The chosen definition of military utility clearly affects the result of the study. The definition used here (“the military utility of a certain technology is its contribution to the operational capabilities of the SwAF, within identified relevant scenarios”) has been used in our Technology Forecasts since 2013.

    Our evaluation of the method used shows that there is a risk that assessments can be biased by the participating experts’ presumptions and experience from their own field of research. It should also be stressed that the seven technologies’ potential military utility was assessed within the specific presented scenarios and their possible contribution to operational capabilities within those specific scenarios, not in general. When additional results have been found in the analysis, this is mentioned.

    The greatest value of the method used is its simplicity, cost effectiveness and that it promotes learning within the working group. The composition of the working group and the methodology used are believed to provide a broad and balanced coverage of the technologies being studied. This report should be seen as an executive summary of the research reports and the intention is to help the SwAF Headquarters to evaluate the military utility of emerging technologies within identified relevant scenarios.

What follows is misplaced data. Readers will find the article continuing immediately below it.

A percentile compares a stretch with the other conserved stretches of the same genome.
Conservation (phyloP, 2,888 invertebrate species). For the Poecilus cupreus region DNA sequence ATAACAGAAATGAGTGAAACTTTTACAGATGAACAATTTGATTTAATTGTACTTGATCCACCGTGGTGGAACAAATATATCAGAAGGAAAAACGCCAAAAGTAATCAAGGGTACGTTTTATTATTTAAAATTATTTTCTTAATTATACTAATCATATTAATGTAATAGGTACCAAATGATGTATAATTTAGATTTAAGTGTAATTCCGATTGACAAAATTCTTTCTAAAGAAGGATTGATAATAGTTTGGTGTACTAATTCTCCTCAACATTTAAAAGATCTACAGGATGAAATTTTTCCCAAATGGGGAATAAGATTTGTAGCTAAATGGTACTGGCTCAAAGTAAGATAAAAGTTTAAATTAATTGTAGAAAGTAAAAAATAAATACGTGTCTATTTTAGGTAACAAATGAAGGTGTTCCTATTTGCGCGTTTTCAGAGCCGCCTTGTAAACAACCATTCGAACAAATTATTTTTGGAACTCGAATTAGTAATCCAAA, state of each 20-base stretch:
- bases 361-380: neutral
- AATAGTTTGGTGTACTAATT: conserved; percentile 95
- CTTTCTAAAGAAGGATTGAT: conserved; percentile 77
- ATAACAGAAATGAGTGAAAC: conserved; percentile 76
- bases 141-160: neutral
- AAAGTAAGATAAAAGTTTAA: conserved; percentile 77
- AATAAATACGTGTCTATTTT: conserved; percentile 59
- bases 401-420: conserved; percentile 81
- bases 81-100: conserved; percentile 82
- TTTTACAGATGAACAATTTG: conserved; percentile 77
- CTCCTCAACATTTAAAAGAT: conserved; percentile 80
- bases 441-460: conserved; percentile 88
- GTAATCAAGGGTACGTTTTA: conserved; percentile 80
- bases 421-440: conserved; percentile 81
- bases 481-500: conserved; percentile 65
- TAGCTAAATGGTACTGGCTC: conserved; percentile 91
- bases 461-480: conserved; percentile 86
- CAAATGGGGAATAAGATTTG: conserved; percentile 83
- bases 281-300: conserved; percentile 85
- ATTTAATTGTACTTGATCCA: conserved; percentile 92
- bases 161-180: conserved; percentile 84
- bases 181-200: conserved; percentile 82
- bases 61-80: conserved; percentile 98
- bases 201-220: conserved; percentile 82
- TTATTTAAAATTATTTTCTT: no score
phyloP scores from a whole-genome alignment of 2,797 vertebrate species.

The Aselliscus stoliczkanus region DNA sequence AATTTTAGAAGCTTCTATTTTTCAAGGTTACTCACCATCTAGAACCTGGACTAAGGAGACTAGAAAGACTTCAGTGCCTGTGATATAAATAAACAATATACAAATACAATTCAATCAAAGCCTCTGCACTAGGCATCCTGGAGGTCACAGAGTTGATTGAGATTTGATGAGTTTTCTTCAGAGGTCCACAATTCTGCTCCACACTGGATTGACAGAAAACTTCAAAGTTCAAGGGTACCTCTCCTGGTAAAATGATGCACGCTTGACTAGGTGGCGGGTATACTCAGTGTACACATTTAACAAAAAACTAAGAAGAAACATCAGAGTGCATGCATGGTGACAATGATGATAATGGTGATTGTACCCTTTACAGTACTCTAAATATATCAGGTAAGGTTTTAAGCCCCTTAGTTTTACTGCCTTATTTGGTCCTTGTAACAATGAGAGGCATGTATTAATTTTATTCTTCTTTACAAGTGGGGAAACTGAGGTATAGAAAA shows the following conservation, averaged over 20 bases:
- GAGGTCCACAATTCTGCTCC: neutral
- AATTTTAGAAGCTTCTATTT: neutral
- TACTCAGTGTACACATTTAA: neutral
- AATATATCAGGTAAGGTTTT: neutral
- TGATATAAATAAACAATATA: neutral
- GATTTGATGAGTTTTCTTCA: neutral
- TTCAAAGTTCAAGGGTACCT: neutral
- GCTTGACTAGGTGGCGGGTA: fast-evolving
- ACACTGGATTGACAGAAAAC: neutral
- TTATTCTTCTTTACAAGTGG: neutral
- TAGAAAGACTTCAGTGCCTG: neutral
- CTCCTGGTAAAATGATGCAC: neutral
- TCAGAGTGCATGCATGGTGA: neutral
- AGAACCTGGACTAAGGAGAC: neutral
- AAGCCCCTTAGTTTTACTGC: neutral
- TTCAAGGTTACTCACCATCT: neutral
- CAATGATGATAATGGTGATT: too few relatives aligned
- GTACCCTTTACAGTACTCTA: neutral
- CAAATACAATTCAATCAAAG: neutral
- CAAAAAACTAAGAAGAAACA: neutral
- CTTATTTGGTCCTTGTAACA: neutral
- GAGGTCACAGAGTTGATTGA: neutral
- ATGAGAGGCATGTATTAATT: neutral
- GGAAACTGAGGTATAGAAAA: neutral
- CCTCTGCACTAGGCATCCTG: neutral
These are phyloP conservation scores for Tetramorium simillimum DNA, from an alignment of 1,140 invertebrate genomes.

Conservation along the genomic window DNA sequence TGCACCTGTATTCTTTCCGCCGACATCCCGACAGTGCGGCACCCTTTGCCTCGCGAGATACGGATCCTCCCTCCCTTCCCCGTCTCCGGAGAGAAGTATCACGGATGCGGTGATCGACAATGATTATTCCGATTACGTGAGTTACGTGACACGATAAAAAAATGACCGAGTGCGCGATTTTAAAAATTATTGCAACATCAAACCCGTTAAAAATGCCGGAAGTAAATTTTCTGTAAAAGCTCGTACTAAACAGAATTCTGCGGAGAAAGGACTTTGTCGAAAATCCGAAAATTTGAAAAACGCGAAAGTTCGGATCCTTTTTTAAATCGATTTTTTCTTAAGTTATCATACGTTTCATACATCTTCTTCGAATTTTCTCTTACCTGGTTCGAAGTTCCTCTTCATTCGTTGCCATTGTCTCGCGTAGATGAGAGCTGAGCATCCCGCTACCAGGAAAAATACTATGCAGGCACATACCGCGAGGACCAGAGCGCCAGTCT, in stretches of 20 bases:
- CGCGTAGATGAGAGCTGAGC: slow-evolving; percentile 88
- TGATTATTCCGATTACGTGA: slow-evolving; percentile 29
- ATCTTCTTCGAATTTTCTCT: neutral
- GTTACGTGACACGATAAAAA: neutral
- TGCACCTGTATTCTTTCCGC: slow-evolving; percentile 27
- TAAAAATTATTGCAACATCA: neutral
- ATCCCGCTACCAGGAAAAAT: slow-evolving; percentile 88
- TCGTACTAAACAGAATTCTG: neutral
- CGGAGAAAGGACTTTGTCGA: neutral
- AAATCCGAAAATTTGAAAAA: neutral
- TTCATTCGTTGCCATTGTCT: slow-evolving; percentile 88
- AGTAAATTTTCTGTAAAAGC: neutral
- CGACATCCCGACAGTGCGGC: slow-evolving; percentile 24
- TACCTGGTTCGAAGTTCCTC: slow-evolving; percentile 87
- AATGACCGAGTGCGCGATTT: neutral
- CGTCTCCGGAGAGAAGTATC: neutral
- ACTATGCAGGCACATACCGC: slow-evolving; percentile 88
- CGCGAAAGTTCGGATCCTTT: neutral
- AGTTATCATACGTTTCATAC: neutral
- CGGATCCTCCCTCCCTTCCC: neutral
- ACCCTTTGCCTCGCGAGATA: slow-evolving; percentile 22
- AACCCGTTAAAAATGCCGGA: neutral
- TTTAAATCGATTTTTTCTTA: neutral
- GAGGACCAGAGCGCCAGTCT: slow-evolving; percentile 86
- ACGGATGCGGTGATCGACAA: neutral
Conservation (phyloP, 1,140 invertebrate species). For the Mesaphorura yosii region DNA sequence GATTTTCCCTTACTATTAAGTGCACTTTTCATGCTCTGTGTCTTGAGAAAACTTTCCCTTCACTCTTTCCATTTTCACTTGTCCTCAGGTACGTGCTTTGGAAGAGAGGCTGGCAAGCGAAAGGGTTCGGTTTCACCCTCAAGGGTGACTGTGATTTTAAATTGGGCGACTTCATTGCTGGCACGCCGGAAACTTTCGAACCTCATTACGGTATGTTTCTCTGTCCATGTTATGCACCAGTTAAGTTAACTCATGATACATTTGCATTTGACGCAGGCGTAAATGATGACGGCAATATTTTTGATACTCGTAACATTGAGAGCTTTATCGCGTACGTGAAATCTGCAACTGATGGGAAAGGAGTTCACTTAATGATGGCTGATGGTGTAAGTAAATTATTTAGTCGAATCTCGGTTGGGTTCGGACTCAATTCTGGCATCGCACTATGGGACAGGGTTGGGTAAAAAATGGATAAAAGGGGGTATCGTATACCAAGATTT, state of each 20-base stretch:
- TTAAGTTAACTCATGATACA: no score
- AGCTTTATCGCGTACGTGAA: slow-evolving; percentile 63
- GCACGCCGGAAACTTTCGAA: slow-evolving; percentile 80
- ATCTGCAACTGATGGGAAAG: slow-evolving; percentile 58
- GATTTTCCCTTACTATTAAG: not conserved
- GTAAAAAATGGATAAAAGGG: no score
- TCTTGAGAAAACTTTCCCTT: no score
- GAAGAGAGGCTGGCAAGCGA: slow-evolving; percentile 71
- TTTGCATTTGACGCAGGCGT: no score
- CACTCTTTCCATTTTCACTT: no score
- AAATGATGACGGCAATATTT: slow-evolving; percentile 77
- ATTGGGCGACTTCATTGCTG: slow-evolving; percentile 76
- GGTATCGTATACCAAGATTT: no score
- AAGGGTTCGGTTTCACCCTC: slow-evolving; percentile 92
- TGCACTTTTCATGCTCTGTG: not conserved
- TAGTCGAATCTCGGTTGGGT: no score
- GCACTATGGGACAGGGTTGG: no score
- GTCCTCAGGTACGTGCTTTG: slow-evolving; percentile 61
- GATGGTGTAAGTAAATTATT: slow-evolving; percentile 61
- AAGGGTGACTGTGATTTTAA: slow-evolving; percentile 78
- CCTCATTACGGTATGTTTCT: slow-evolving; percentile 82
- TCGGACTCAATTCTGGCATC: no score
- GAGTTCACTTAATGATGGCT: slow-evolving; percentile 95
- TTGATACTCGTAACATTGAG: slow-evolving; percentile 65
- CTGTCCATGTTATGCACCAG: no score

Overall, the research reports are considered to be balanced and of high quality in terms of their level of critical analysis regarding technology development. These reports are in line with our task to evaluate the military utility of the emerging technologies.

  • 3.
    Spak, Ulrik
    Swedish Defence University, Department of Military Studies, Science of Command and Control and Military Technology Division, Command and Control Section.
    The common operational picture: A powerful enabler or a cause of severe misunderstanding?2017In: / [ed] Dr. David S Alberts, 2017Conference paper (Refereed)
    Abstract [en]

    The representation of the operational environment is crucial in all military operations because it is a necessity for the command and control (C2) function that provides the operation with direction and coordination. The representation, typically in the form of a common operational picture (COP), is considered the key element for establishing situation awareness and understanding for the commander and his/her staff. This article begins by presenting a theoretical overview of the COP concept. Thereafter, empirical support is given that officers conceptualize the COP differently, relating it to different stages of the C2 process and referring to the COP as sometimes an artifact and sometimes a mental state or a product in the human mind. For example, some officers may focus on the representation of the current operational environment; others may focus on representations of courses of actions whereas others may focus on future planned events. This may cause severe misunderstanding when officers use the COP concept in communication.

    This article provides a proposition to make the COP concept more specific – connecting the different stages in the C2 process to specific instantiations of the COP. Moreover, regardless of which stage in the C2 process the instantiations of the COP relate to, it has to be adapted to that specific stage in order to be a powerful enabler. This article concludes by introducing a new concept, the Prepared Common Operational Picture (PCOP).